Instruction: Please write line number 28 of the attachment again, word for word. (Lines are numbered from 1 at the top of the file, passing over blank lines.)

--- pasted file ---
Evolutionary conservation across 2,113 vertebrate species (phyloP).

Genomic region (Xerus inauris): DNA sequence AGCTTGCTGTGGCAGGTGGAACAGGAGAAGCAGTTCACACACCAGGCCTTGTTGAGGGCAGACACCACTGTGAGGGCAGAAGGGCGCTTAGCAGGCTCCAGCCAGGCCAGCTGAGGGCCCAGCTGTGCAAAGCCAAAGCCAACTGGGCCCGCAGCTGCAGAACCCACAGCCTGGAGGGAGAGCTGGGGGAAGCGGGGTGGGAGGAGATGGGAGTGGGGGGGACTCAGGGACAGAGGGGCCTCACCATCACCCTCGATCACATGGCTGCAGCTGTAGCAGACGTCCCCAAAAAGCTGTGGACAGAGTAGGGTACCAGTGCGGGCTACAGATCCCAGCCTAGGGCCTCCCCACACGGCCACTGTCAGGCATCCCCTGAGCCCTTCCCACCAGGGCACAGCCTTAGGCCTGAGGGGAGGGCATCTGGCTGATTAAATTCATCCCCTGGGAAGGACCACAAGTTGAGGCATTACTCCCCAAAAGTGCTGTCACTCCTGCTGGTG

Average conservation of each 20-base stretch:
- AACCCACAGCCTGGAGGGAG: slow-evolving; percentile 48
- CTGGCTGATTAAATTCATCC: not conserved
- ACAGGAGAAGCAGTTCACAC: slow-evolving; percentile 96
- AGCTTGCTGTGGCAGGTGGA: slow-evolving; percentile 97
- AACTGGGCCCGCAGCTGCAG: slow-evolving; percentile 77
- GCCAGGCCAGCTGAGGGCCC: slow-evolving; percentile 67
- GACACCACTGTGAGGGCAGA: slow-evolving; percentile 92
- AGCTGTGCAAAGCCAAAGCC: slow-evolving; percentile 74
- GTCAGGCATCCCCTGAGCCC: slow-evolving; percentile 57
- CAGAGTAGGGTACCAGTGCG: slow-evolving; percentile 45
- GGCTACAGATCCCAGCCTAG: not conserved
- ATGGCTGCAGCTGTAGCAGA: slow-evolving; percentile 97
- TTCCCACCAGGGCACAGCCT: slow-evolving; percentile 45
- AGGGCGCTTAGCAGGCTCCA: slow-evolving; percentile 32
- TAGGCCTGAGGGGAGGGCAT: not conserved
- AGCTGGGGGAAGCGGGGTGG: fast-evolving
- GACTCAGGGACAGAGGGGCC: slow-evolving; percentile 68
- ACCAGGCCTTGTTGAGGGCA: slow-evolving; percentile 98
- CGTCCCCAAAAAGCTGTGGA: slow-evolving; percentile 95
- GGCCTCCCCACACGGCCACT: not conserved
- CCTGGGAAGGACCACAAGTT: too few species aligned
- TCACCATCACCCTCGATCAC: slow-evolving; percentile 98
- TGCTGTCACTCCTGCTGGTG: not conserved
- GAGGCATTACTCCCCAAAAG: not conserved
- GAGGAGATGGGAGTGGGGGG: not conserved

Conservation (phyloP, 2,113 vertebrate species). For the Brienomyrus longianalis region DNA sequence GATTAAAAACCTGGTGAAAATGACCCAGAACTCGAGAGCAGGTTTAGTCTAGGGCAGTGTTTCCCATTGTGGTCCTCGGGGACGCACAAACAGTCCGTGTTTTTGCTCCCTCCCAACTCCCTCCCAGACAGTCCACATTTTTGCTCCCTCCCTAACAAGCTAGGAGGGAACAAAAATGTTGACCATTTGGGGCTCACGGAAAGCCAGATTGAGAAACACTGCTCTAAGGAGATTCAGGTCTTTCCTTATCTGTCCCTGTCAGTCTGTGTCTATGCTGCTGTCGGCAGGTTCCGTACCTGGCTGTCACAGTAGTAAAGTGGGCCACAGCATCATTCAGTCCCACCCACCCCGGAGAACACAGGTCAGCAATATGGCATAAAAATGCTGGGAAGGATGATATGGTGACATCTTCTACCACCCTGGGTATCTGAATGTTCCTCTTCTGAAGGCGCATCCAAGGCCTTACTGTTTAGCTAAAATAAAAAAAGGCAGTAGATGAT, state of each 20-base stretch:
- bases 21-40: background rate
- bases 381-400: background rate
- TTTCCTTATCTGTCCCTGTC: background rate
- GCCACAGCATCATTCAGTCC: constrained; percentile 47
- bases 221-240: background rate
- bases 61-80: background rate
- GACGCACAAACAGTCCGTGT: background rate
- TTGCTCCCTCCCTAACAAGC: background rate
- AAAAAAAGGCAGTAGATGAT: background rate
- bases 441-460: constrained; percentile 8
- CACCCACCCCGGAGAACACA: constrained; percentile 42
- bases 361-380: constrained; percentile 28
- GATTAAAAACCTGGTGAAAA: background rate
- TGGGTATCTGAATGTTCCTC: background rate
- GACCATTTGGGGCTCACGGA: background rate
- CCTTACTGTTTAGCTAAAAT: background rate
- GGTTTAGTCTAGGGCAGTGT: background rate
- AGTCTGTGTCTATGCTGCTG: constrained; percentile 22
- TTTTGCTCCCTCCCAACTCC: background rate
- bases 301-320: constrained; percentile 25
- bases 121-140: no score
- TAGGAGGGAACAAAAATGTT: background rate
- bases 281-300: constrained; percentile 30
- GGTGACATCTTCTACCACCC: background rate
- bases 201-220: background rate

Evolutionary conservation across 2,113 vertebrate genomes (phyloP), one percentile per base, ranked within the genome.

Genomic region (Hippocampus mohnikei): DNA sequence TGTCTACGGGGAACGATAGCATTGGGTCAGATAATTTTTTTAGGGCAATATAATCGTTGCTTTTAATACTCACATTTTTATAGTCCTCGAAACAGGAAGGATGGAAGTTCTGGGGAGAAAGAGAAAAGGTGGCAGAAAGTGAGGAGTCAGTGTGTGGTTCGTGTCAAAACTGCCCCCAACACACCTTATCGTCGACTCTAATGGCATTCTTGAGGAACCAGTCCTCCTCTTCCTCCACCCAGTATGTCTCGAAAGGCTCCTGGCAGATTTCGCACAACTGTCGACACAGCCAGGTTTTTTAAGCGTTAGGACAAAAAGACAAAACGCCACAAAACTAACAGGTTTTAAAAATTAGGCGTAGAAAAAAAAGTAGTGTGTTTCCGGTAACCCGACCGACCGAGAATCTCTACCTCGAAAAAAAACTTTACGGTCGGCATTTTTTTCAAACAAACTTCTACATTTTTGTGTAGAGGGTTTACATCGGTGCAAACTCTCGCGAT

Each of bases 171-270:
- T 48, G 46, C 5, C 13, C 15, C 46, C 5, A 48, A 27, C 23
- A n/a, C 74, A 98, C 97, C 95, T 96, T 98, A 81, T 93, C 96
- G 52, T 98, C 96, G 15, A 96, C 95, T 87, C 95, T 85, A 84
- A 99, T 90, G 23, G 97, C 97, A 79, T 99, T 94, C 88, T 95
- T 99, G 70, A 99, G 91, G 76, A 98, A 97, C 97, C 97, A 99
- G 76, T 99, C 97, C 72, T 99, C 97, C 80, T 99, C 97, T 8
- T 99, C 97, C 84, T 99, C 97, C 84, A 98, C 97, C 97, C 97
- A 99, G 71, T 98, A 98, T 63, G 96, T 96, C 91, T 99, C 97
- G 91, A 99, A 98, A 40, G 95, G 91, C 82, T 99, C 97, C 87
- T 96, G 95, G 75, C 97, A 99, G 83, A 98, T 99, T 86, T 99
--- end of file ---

- GAGGAGATGGGAGTGGGGGG: not conserved